Crewless robotic Mayflower ship reaches Plymouth Rock
Jun 30, 2022, 7:43 AM | Updated: Jul 4, 2022, 1:10 am
(AP Photo/Charles Krupa)
PLYMOUTH, Mass. (AP) — A crewless robotic boat retracing the 1620 sea voyage of the Mayflower has landed near Plymouth Rock.
The sleek Mayflower Autonomous Ship met with an escort boat as it approached the Massachusetts shoreline Thursday, more than 400 years after its namesake’s historic journey from England.
It was towed into Plymouth Harbor — per U.S. Coast Guard rules for crewless vessels — and docked near a replica of the original Mayflower that brought the Pilgrims to America.
Piloted by artificial intelligence technology, the 50-foot (15-meter) trimaran didn’t have a captain, navigator or any humans on board.
The solar-powered ship’s first attempt to cross the Atlantic in 2021 was beset with technical problems, forcing it back to its home port of Plymouth, England — the same place the Pilgrim settlers sailed from in 1620.
It set off from the southwest English coast again in April but mechanical difficulties diverted it to Portugal’s Azores islands and then to Canada.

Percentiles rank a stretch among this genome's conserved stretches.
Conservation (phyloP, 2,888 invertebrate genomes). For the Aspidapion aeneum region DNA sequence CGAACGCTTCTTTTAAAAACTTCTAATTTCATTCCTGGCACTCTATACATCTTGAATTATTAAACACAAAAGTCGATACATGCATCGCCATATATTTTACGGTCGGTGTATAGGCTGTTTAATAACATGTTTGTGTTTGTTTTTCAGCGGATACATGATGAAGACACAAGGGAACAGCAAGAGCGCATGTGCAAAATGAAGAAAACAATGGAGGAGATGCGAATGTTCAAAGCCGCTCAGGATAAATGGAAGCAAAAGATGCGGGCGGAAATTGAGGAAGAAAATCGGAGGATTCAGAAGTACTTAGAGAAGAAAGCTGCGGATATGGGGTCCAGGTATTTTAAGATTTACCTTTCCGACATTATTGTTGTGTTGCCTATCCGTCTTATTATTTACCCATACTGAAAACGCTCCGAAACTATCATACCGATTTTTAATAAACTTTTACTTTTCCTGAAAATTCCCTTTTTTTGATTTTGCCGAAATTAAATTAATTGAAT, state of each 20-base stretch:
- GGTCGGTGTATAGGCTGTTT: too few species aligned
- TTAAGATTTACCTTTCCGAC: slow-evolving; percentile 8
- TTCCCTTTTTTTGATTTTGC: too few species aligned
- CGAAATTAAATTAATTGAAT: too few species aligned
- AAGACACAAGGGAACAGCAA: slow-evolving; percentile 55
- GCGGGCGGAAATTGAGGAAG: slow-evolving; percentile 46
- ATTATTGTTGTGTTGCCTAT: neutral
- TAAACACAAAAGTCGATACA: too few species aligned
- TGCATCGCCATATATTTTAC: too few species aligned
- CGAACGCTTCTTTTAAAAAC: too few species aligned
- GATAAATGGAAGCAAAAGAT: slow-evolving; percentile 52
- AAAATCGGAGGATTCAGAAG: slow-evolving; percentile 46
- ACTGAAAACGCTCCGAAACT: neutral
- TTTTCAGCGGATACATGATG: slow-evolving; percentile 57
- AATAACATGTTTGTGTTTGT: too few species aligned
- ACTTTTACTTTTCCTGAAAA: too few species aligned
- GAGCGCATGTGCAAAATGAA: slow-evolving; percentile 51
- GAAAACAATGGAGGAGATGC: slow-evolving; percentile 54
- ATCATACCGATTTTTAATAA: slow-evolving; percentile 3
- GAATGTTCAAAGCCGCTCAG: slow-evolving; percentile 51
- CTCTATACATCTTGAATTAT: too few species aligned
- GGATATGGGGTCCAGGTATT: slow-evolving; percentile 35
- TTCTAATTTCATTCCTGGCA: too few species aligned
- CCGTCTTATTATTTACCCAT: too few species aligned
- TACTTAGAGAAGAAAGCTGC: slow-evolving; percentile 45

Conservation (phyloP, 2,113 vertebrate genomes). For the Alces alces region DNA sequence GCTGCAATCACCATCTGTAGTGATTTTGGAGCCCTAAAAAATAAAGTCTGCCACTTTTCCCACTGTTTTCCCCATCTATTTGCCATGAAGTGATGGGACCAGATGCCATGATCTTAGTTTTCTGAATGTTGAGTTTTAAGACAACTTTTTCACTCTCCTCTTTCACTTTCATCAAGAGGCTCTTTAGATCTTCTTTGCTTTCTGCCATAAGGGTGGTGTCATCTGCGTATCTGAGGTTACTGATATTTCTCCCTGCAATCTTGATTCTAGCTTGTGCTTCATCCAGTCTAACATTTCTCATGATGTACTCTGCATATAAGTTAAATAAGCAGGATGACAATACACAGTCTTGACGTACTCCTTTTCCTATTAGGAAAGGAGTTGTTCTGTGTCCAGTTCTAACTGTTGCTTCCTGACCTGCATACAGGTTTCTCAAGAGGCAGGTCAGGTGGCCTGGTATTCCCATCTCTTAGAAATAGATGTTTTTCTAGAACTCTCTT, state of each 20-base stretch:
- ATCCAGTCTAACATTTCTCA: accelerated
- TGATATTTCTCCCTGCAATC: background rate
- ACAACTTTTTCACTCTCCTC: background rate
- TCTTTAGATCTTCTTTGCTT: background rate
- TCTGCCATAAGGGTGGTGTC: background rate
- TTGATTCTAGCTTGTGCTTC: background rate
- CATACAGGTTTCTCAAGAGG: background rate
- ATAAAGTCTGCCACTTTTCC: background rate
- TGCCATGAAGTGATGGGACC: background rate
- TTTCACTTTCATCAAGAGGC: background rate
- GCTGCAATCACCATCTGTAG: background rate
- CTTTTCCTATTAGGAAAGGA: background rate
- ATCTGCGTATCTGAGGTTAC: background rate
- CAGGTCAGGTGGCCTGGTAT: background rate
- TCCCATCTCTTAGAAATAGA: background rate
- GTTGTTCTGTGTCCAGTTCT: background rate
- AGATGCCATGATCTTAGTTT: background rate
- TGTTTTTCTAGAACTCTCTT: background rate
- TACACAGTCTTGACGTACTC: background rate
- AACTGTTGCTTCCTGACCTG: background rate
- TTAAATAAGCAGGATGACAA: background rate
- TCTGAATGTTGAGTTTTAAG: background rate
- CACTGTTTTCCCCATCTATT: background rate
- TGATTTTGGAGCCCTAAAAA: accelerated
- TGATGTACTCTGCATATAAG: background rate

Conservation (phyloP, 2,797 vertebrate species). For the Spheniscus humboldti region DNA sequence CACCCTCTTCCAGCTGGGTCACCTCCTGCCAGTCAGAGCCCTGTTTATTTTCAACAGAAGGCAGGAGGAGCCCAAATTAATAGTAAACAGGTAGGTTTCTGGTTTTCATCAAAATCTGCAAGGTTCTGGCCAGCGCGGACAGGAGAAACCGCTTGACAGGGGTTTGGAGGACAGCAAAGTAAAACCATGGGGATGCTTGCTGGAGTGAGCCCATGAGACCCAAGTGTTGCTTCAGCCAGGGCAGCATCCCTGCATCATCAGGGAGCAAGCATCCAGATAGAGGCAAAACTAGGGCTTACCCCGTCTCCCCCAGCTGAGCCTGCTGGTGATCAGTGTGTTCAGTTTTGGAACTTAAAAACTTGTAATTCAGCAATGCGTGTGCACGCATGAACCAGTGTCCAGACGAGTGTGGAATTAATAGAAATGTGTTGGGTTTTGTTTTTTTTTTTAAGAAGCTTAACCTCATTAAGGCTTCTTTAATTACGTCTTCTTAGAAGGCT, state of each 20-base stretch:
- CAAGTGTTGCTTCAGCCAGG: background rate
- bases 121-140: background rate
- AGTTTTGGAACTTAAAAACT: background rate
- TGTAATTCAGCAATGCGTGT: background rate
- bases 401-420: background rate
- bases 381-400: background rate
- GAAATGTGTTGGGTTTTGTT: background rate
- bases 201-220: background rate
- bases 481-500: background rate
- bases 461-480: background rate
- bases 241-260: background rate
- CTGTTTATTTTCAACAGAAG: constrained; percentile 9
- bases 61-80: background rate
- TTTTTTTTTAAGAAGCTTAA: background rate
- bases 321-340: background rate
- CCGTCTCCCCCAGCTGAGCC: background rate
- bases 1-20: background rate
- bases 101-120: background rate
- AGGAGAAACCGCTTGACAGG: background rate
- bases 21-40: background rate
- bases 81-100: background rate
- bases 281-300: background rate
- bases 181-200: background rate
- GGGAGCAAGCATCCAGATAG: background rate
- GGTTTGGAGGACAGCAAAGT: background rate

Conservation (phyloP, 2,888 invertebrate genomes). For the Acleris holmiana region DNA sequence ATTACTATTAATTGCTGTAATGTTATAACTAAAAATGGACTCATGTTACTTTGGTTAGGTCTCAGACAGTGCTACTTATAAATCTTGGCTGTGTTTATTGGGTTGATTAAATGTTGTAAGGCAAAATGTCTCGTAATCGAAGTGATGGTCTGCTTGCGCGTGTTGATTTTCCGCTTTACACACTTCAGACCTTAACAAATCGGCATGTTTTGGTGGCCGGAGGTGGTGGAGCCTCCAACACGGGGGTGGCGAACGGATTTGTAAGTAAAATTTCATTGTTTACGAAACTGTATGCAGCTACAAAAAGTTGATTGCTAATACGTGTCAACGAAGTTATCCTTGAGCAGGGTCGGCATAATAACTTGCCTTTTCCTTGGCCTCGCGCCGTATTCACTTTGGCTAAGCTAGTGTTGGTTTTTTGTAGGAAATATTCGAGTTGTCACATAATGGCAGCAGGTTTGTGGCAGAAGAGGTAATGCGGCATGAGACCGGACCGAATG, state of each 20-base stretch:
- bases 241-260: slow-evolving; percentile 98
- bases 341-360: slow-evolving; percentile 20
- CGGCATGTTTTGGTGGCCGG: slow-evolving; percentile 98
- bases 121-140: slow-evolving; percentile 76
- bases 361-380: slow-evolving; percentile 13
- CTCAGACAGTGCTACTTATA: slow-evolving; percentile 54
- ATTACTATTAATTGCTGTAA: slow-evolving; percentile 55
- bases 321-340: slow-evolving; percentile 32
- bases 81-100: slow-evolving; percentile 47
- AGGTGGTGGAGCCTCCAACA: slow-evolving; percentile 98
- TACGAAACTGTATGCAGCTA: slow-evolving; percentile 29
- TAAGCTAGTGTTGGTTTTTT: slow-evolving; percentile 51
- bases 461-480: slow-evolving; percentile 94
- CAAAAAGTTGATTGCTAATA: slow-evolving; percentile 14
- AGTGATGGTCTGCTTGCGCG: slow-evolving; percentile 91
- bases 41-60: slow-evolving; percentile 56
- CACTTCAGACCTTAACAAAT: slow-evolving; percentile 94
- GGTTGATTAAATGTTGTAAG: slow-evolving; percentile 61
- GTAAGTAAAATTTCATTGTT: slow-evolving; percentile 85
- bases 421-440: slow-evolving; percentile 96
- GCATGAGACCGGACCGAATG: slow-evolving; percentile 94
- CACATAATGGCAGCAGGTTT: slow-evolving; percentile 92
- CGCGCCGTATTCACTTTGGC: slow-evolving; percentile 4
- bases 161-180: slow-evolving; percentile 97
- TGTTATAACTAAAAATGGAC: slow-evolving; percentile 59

“When you don’t have anybody onboard, you obviously can’t do the mechanical, physical fixes that are needed,” said Rob High, a software executive at IBM helping to work on the project. “That’s also part of the learning process.”
On Monday, it departed Halifax, Nova Scotia for a successful 4-day journey to Plymouth Harbor.
Nonprofit marine research organization ProMare worked with IBM to build the ship and has been using it to collect data about whales, microplastics pollution and for other scientific research. Small autonomous experimental vessels have crossed the Atlantic before but researchers describe it as the first ship of its size to do so.
The voyage’s completion “means we can start analyzing data from the ship’s journey” and dig into the AI system’s performance, High said. He said the prospect of such crewless vessels navigating the seas on a continuous basis will make it easier to collect “all the kinds of things that marine scientists care about.”
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